From IVF to NICU – Gemma’s story

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After asking for two embryos to be transferred, against her doctor’s recommendation, Gemma felt responsible when becoming pregnant with twins led to complications.

I started IVF when I was 33 and when the first transfer failed, it was devastating. It was like losing a baby that had never been, which made me feel like I didn’t have the right to be so upset. I felt awful; I just could not believe I could not do what most women found so easy. So when it came to the second cycle, I begged the doctors to transfer two embryos to double our chances. They were very reluctant to do so because normally women my age have only one fertilised egg transferred in their first two cycles. The doctors warned that multiple births often bring complications, but I insisted anyway. And, surprise surprise, I fell pregnant with twins.

At first, I was so excited. But then at each scan, the sonographer would sigh ‘ohhhhh twins!’ as if to say ‘poor you’ rather than ‘lucky you – a double blessing!’, and they would go over again the risks of having multiples.

Then, when I was 13 weeks pregnant, I began to bleed heavily. No one could tell me what had caused it, but the doctors called it a ‘threatened miscarriage’. Those words made me petrified that the pregnancy would end badly, and that there was nothing at all I could do to stop it. For the first few days afterwards, I was a wreck. I didn’t dare go to the toilet alone and made my husband come with me and even check the toilet paper for blood. I didn’t care about my dignity – I was too wracked with guilt, worried that I would lose the twins because I had been selfish and had asked for two eggs to be transferred. But, by some miracle, the babies were fine.

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In a way, having the bleed even turned out to be a blessing because, as a result, I was tested for infection, and the results came back positive for Group B strep (streptococcus). The doctor told me I was very lucky that it had been detected because it meant they could manage the risk during labour by putting me on a drip so that antibiotics went through the placenta to the babies. I had no idea how bad streptococcus can be if undetected until I saw two full-term babies with it in the NICU. That made me very grateful that the bleed had served as a warning sign.

My waters broke at 32 weeks, so I was rushed into hospital by ambulance, put straight onto a drip and given steroids to help the babies’ lungs. 24 hours later I gave birth to Mia, who weighed 3Ib 5oz, and Scarlett, who was 3Ib 4oz. Because they were 8 weeks early and needed help breathing and tube-feeding, they were both taken straight to the NICU.

I demanded to see them straightaway, but I was told I needed to rest. ‘If you won’t push me, I will crawl to them’, I insisted. So, four hours after I had given birth, I was taken to see them. As soon as I did, feelings of joy, fear and guilt flooded over me. Again, I told myself that if I had not asked for two eggs, this would not have happened.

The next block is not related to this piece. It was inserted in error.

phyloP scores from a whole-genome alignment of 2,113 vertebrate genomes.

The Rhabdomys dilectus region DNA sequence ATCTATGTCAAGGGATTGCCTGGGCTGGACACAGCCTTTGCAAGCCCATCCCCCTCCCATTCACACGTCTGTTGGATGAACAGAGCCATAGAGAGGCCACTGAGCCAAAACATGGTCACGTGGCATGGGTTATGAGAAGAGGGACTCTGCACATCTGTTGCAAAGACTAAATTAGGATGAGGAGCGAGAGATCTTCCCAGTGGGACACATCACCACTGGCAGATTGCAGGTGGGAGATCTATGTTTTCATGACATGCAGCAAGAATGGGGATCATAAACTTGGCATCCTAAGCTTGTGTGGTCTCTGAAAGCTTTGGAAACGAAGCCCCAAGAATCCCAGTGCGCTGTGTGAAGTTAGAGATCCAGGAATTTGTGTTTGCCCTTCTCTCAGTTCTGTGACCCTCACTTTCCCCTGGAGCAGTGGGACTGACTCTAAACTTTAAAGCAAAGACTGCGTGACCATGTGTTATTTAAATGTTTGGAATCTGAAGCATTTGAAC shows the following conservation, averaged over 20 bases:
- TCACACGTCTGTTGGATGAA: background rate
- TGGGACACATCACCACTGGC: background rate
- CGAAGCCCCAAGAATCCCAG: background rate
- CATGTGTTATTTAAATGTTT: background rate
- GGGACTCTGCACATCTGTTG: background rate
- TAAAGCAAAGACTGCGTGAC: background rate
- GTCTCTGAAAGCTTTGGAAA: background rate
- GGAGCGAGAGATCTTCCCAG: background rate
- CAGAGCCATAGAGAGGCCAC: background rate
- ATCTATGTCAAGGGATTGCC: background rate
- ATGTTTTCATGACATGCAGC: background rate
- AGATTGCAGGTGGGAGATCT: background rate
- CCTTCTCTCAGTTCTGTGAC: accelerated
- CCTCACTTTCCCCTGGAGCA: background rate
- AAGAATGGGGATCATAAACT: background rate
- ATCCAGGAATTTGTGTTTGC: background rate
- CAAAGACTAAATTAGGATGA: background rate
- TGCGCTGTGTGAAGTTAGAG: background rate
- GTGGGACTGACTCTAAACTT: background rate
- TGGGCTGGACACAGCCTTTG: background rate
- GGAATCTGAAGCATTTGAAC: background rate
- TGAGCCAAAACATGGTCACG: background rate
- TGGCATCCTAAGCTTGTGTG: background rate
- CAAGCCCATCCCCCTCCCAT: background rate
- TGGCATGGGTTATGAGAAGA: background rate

The twins had very different journeys on the NICU. Mia, the first twin, absolutely flew through neonatal care. But Scarlett struggled a lot more. She had suspected necrotising enterocolitis (NEC), where the bowel tissue is inflamed (though luckily it turned out she didn’t), and on New Year’s Eve of all nights, the long line in her leg which was delivering nutrients got infected and stuck. It took them from 9pm until 5am to get it out. We spent the evening panicking that she might have to have surgery, so that was not a New Year’s Eve I will forget.

The doctors told me that, with twins, it is common for one to have an easier time on the NICU, but I found it really hard to see one doing so much better than the other. I almost felt like I couldn’t be happy for Mia as she went from strength to strength. But the hardest part was the feeling of not being in control. I felt like all I could do was watch on and pray they would be okay and that there would be no lasting effects from their prematurity. I was terrified they were never going to come home. But reading other parents’ stories on Bliss’ website made me believe that they would pull through.

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Five weeks later, they did come home but the fear stayed with me. I barely slept – not because of having to do night-feeds but because I was terrified they might die. I had no monitors to tell me that their heart rate and breathing were all normal. I had no nurses to ask. I didn’t trust myself to be able to tell if they were sick, and I was constantly anxious that they would get a cold, RSV or any other illness.

Eventually, I went to the GP, thinking I had postnatal depression. But when I told him about all that we had been through, he diagnosed me with post-traumatic stress disorder. The feeling of guilt came back: I had wanted these babies so much yet I felt like I was falling apart. But I have come to realise that these feelings are really common. Two years later, the memories of the NICU are still with me but now I can see just how strong babies who have been through neonatal care are, and how strong their parents are too.

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